While recently going through family photo albums for what I admit were very nefarious reasons — it was my younger sister’s birthday and I was looking for childhood photos of her that I could post on Facebook to “honor” her (yes, the mischief between siblings never truly ends) — I came across a picture of the two of us I’ve always liked.
It’s one of us sitting next to each other in a lift-like ride, on a high perch, slowly gliding above the 1984 World’s Fair in New Orleans. The piecemeal memories I have of that occasion with our parents are fun and pleasant ones. My most distinctive memories, however, are of how we got there and back. It was by train.
I’m quite sure it was by design, but Amtrak had just started passenger rail service between Mobile and New Orleans a month before the May 1984 opening of the World’s Fair in the Crescent City. Like many who attended, my parents decided a most memorable way to travel would be via rail. I’m so glad they did!
Since then, a love affair with rail travel has ensued. I’ve had the pleasure of traveling by train in Europe and on other Amtrak routes here in the United States. It’s a boyhood fondness and fascination that’s never been extinguished. That’s why, like so many locally, I’ve been quite excited over the prospect of Amtrak passenger service being restored in the Port City. It’s long overdue.
The Sunset Limited, a name and route dating all the way back to the 1890s, ran from New Orleans to Los Angeles for most of its history, before its route east of New Orleans was swept away by Hurricane Katrina. The sun had set on the part of the route that included stops in Mobile and Atmore en route to Orlando, Florida.
The old rail service came through Mobile three times each week, making stops in the wee hours of the night — inconvenient to say the least. This time plans are in the works for a daily stop with times more conducive for optimal passenger travel.
Buoyed by money allocated in the recently approved federal transportation bill to study the restoration of the route, hopes are running high for its eventual return. More than just a stop, Mobile can possibly become a hub for rail activity.
Just as Mobile sits at the confluence of interstates 10 and 65, and is a major conduit for automobile traffic flowing east and west as well as north and south, many envision the same when it comes to passenger rail travel. The chairman of the 21-member Southern Rail Commission, Greg White, who hails from Andalusia, Alabama, sees Mobile as a major player when it comes to the restoration of passenger rail service on the Gulf Coast.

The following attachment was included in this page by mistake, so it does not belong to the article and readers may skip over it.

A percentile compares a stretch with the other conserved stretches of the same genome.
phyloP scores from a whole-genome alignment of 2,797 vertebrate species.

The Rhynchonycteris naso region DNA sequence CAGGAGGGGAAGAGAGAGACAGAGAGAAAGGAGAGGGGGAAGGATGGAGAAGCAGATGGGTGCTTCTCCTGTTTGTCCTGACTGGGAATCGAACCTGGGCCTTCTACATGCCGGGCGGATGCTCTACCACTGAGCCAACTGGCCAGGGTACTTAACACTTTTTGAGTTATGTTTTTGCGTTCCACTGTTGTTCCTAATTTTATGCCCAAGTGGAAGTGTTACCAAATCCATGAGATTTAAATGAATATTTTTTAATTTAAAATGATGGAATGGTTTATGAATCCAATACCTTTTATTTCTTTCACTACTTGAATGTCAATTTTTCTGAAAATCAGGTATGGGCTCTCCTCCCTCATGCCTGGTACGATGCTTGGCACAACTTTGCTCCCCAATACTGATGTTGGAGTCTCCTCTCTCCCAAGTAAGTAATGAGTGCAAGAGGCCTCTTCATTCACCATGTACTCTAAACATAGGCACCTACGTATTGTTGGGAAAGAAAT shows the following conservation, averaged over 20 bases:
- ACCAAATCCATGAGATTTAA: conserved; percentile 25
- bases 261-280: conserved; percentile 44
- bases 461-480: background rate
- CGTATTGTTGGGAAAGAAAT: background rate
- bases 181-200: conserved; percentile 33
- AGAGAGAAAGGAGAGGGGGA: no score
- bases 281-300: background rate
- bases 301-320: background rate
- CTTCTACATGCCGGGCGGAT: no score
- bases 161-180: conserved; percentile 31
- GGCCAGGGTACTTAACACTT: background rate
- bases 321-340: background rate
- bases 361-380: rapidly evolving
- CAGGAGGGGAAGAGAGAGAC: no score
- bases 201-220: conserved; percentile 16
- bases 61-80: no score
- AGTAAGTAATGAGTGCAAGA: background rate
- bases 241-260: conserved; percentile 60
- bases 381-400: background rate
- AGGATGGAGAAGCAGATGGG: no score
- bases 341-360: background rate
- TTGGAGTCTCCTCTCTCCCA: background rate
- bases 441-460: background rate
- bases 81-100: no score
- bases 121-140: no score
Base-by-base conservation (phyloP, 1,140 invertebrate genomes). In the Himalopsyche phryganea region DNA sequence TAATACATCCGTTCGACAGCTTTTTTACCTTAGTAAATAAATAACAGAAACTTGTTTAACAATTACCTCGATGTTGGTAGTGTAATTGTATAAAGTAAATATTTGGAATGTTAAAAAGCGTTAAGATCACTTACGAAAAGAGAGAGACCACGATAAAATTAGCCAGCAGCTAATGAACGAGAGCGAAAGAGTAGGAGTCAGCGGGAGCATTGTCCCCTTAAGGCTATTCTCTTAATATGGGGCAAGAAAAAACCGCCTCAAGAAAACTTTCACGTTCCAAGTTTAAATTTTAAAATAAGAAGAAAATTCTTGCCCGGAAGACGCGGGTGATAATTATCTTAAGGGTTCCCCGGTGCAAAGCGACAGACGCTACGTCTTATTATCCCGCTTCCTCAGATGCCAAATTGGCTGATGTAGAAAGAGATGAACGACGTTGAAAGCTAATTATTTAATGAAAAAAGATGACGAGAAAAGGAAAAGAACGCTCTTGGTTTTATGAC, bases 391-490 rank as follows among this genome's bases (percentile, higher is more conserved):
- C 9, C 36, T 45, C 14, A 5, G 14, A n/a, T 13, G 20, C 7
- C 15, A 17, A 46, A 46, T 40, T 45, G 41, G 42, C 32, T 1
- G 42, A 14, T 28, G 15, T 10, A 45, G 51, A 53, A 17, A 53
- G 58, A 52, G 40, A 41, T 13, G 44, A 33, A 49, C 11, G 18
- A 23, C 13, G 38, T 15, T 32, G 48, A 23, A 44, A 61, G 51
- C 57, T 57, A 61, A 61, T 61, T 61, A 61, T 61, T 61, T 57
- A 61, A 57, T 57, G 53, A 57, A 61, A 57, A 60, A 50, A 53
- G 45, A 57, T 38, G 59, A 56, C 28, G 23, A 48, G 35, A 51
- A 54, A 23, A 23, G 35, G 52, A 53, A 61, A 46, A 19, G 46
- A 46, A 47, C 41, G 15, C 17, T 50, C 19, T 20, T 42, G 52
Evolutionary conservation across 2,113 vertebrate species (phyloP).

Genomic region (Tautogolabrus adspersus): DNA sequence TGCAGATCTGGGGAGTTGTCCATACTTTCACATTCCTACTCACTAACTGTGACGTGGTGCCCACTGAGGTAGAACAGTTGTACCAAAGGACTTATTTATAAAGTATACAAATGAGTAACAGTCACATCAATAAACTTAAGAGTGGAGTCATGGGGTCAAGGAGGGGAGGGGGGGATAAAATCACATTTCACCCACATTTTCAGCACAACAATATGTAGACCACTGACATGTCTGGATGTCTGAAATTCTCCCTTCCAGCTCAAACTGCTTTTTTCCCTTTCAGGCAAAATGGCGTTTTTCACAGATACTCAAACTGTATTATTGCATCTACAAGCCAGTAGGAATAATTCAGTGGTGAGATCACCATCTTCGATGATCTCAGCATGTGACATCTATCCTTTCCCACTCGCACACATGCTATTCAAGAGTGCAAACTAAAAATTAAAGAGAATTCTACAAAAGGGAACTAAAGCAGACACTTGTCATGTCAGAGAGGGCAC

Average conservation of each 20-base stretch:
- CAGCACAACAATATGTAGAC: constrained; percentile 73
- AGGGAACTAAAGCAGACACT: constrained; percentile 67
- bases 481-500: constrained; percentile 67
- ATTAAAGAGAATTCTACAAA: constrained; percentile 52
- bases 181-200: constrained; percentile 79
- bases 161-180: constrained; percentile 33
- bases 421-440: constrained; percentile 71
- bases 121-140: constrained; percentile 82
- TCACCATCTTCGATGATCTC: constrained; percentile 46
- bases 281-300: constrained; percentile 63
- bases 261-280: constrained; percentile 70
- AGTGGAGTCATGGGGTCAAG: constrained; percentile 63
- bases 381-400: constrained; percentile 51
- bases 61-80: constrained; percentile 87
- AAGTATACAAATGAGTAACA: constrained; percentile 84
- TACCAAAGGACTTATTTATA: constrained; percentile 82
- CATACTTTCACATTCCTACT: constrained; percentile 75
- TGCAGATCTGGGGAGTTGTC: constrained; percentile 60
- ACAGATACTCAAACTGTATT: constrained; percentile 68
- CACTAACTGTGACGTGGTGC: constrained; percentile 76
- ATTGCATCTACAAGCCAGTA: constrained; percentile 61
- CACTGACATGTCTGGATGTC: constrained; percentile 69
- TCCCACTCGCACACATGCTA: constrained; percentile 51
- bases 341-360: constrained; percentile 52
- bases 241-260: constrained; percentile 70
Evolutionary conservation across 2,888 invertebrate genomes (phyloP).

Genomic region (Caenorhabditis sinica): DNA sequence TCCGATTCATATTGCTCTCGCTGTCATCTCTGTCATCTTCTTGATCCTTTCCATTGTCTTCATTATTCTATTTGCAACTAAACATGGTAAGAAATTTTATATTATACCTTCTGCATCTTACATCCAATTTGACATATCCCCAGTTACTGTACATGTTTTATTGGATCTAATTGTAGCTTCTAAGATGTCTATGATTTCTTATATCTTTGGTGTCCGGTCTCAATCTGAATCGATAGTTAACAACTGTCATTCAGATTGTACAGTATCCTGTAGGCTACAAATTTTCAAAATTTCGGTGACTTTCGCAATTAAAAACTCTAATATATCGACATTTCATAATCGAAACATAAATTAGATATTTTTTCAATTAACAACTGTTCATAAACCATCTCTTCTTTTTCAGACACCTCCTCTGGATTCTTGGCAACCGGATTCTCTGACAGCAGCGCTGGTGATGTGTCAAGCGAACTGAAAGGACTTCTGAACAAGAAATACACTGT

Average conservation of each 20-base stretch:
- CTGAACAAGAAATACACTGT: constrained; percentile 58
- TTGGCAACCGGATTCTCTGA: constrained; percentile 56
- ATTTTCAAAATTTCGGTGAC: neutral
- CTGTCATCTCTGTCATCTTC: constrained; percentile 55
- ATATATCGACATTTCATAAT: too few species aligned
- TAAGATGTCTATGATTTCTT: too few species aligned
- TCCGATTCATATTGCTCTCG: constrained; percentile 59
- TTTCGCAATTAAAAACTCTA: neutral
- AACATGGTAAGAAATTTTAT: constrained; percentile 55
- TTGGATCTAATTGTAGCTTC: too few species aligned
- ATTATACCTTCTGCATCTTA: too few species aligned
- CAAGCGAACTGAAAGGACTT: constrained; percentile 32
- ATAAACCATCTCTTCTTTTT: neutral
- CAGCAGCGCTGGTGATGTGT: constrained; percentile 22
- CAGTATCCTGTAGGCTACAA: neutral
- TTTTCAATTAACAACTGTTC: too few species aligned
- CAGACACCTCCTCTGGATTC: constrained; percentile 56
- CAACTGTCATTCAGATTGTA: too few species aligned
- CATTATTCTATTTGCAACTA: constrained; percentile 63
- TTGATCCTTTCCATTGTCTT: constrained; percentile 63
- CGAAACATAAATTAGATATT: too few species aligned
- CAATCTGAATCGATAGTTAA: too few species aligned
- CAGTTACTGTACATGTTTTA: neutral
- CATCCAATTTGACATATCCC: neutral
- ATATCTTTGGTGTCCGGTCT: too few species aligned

John Robert Smith, chairman of the board of Transportation for America, noted that Mobile could become one of several “anchor cities” playing a critical part in the linkage of a Southern rail network. The reemergence of the east-west Sunset Limited route and the north-south Crescent route, which journeys all the way to New York, coupled with a new bridge eventually stretching across Mobile Bay could be the catalyst for a transportation renaissance in our area.
In my travels by train throughout Western Europe, I was given a grand and majestic tour of lands steeped in history and beauty. Rail travel allowed me to bask in and appreciate that aspect of European culture.
Likewise, journeying on an Amtrak trip from Los Angeles to Salt Lake City, Utah, there seemed to be too much natural beauty and wonder to take in easily. Rail travel allowed me to experience such blessings of nature.
The critics of a possible restoration of passenger rail service on the Gulf Coast are missing the big picture. In so many ways it’s a win-win scenario. Gathering recently in Mobile, many mayors and representatives from locales that have invested in renewed or upgraded rail services and facilities spoke of how it has revitalized their downtowns and lured businesses as well as tourists.
With so much natural beauty, a soon-to-come cruise ship, a flowering downtown, Mardi Gras, an increasingly diverse retail market and a variety of other attractions and cultural amenities, Mobile cannot help but prosper from the daily coming and goings of a passenger rail service.
Such an experience captivated me as a boy, and current as well as future generations can likewise be affected by a mode of travel that intertwines history with modernity like no other.
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